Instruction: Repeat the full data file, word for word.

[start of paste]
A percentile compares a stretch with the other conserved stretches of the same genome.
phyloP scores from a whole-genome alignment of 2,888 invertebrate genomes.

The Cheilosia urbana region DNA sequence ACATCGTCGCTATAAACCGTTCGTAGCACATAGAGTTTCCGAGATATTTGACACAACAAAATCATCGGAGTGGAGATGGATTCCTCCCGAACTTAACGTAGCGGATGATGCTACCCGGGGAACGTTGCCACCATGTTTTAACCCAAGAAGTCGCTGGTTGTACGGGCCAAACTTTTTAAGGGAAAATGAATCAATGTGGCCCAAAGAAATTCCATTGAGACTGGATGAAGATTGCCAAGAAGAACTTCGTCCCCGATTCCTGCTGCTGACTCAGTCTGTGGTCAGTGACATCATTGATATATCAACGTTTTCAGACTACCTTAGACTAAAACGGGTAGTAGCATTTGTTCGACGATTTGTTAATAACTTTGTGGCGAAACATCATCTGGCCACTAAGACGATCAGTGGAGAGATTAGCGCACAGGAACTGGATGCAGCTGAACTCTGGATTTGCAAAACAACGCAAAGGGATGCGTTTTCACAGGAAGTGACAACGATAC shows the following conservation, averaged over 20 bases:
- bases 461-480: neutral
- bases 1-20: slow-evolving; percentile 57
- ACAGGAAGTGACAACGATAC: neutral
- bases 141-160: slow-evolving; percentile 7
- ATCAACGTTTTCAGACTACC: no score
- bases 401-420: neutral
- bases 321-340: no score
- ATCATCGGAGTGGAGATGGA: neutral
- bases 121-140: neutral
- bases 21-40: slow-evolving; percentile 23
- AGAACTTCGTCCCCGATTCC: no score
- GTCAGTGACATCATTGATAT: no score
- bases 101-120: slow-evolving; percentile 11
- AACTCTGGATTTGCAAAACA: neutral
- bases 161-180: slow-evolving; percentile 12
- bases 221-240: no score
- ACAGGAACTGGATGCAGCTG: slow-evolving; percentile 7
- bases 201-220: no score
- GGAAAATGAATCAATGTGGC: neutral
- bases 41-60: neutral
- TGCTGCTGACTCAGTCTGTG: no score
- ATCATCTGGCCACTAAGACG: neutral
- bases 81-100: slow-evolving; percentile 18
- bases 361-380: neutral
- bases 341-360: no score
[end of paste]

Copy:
A percentile compares a stretch with the other conserved stretches of the same genome.
phyloP scores from a whole-genome alignment of 2,888 invertebrate genomes.

The Cheilosia urbana region DNA sequence ACATCGTCGCTATAAACCGTTCGTAGCACATAGAGTTTCCGAGATATTTGACACAACAAAATCATCGGAGTGGAGATGGATTCCTCCCGAACTTAACGTAGCGGATGATGCTACCCGGGGAACGTTGCCACCATGTTTTAACCCAAGAAGTCGCTGGTTGTACGGGCCAAACTTTTTAAGGGAAAATGAATCAATGTGGCCCAAAGAAATTCCATTGAGACTGGATGAAGATTGCCAAGAAGAACTTCGTCCCCGATTCCTGCTGCTGACTCAGTCTGTGGTCAGTGACATCATTGATATATCAACGTTTTCAGACTACCTTAGACTAAAACGGGTAGTAGCATTTGTTCGACGATTTGTTAATAACTTTGTGGCGAAACATCATCTGGCCACTAAGACGATCAGTGGAGAGATTAGCGCACAGGAACTGGATGCAGCTGAACTCTGGATTTGCAAAACAACGCAAAGGGATGCGTTTTCACAGGAAGTGACAACGATAC shows the following conservation, averaged over 20 bases:
- bases 461-480: neutral
- bases 1-20: slow-evolving; percentile 57
- ACAGGAAGTGACAACGATAC: neutral
- bases 141-160: slow-evolving; percentile 7
- ATCAACGTTTTCAGACTACC: no score
- bases 401-420: neutral
- bases 321-340: no score
- ATCATCGGAGTGGAGATGGA: neutral
- bases 121-140: neutral
- bases 21-40: slow-evolving; percentile 23
- AGAACTTCGTCCCCGATTCC: no score
- GTCAGTGACATCATTGATAT: no score
- bases 101-120: slow-evolving; percentile 11
- AACTCTGGATTTGCAAAACA: neutral
- bases 161-180: slow-evolving; percentile 12
- bases 221-240: no score
- ACAGGAACTGGATGCAGCTG: slow-evolving; percentile 7
- bases 201-220: no score
- GGAAAATGAATCAATGTGGC: neutral
- bases 41-60: neutral
- TGCTGCTGACTCAGTCTGTG: no score
- ATCATCTGGCCACTAAGACG: neutral
- bases 81-100: slow-evolving; percentile 18
- bases 361-380: neutral
- bases 341-360: no score